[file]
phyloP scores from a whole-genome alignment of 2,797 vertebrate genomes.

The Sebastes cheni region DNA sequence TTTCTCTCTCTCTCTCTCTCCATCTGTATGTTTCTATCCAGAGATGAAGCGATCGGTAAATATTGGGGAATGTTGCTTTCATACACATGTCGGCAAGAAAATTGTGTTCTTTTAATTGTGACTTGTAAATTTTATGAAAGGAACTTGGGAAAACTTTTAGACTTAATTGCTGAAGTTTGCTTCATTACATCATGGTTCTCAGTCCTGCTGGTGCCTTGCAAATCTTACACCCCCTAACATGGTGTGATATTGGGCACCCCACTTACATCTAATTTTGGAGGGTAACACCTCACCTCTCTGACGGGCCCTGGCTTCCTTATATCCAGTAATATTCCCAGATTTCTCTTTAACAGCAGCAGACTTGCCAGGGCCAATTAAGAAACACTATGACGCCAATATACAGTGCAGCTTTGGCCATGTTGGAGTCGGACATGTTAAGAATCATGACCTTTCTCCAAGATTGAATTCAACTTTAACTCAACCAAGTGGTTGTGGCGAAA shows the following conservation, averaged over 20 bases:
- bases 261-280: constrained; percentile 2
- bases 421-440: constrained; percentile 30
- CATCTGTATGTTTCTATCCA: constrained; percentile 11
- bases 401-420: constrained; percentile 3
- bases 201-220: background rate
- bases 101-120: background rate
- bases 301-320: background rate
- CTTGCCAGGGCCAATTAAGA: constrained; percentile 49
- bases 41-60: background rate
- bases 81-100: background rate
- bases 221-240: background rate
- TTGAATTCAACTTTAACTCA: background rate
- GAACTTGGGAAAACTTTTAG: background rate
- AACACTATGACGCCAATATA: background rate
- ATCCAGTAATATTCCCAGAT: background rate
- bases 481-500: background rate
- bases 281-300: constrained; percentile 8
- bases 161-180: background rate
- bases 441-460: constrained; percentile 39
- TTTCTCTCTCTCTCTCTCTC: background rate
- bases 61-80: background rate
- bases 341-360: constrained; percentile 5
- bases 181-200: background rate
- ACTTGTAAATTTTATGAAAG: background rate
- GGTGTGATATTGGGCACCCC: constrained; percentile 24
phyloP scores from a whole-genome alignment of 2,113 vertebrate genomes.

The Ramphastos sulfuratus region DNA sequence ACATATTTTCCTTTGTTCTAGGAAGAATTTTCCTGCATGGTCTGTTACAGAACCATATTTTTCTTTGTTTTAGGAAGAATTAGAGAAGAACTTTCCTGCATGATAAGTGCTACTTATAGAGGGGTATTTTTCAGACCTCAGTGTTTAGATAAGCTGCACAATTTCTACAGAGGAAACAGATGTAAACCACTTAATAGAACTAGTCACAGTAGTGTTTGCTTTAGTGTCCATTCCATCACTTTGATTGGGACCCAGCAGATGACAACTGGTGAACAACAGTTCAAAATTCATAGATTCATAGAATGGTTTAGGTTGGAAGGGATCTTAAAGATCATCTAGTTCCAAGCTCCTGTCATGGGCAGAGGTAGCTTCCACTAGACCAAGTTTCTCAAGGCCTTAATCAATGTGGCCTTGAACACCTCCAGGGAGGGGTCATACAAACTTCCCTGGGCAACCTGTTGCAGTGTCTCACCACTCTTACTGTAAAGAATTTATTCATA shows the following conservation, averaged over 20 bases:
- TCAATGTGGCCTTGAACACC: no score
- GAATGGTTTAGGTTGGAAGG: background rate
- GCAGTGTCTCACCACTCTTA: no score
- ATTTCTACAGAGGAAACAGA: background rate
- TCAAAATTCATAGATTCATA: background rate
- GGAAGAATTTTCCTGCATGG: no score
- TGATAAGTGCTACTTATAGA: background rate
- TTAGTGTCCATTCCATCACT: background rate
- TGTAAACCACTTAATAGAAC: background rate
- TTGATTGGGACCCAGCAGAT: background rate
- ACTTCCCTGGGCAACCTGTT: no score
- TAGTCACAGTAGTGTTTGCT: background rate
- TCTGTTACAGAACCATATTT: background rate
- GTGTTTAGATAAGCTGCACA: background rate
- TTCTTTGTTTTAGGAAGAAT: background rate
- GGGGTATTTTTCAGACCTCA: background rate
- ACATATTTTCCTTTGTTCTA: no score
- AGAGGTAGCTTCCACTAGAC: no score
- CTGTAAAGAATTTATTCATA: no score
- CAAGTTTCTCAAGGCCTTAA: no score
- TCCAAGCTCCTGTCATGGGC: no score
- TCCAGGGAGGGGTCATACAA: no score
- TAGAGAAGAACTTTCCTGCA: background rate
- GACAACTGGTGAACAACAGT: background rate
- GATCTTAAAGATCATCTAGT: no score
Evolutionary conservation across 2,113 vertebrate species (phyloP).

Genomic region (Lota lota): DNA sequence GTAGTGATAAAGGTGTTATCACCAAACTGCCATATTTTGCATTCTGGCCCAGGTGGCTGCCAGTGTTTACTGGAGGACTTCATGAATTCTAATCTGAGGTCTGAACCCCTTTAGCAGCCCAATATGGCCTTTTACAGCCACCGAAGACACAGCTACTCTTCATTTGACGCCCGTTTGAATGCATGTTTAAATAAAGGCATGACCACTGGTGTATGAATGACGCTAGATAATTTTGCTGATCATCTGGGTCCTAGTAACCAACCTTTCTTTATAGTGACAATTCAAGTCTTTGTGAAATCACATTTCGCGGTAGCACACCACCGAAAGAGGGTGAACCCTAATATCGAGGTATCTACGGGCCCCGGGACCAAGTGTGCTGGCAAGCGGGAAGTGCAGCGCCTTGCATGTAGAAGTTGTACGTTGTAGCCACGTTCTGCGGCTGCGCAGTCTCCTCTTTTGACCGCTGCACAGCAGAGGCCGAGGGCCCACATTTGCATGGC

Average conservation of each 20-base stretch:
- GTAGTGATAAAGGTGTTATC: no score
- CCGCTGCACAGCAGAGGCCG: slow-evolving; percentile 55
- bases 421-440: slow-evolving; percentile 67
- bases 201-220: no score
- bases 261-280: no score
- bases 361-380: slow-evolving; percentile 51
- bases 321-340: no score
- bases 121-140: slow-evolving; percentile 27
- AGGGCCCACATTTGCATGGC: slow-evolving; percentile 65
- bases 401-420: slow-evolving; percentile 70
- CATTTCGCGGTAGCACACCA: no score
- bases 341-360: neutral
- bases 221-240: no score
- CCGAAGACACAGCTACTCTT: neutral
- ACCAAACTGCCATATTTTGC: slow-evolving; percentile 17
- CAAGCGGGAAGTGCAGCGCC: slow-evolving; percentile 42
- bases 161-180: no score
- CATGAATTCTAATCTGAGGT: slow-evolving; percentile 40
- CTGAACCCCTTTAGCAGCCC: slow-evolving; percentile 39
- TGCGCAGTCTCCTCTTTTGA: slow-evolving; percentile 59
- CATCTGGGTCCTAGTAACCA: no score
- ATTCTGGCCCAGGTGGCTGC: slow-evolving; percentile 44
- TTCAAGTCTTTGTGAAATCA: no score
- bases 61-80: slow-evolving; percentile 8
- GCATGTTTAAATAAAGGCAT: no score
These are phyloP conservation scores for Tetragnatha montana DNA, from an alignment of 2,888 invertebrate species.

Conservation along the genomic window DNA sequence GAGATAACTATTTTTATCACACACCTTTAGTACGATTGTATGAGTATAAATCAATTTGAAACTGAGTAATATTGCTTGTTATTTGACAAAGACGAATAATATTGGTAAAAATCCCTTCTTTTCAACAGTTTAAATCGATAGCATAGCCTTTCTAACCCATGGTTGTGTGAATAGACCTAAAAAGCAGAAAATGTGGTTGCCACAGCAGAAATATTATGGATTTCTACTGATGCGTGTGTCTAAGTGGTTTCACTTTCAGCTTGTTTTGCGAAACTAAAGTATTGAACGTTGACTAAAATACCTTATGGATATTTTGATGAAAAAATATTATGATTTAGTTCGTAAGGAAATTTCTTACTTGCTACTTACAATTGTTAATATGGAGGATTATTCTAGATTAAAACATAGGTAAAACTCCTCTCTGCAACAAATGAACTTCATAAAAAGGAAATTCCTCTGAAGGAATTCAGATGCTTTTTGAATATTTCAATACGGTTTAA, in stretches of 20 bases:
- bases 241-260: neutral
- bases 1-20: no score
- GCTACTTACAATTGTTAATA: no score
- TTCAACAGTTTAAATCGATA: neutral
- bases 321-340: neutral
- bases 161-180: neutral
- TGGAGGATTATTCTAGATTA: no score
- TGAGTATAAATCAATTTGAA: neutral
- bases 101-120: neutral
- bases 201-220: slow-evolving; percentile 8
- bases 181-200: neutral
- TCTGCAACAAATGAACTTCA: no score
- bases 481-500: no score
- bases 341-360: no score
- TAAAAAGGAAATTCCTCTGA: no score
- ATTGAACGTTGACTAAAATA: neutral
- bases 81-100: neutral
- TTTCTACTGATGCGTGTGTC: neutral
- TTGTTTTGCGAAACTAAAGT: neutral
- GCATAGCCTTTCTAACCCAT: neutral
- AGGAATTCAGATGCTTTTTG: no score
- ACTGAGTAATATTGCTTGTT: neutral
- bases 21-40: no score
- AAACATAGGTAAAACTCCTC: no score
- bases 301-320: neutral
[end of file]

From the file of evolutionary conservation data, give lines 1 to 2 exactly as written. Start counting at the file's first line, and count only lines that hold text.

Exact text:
phyloP scores from a whole-genome alignment of 2,797 vertebrate genomes.

The Sebastes cheni region DNA sequence TTTCTCTCTCTCTCTCTCTCCATCTGTATGTTTCTATCCAGAGATGAAGCGATCGGTAAATATTGGGGAATGTTGCTTTCATACACATGTCGGCAAGAAAATTGTGTTCTTTTAATTGTGACTTGTAAATTTTATGAAAGGAACTTGGGAAAACTTTTAGACTTAATTGCTGAAGTTTGCTTCATTACATCATGGTTCTCAGTCCTGCTGGTGCCTTGCAAATCTTACACCCCCTAACATGGTGTGATATTGGGCACCCCACTTACATCTAATTTTGGAGGGTAACACCTCACCTCTCTGACGGGCCCTGGCTTCCTTATATCCAGTAATATTCCCAGATTTCTCTTTAACAGCAGCAGACTTGCCAGGGCCAATTAAGAAACACTATGACGCCAATATACAGTGCAGCTTTGGCCATGTTGGAGTCGGACATGTTAAGAATCATGACCTTTCTCCAAGATTGAATTCAACTTTAACTCAACCAAGTGGTTGTGGCGAAA shows the following conservation, averaged over 20 bases: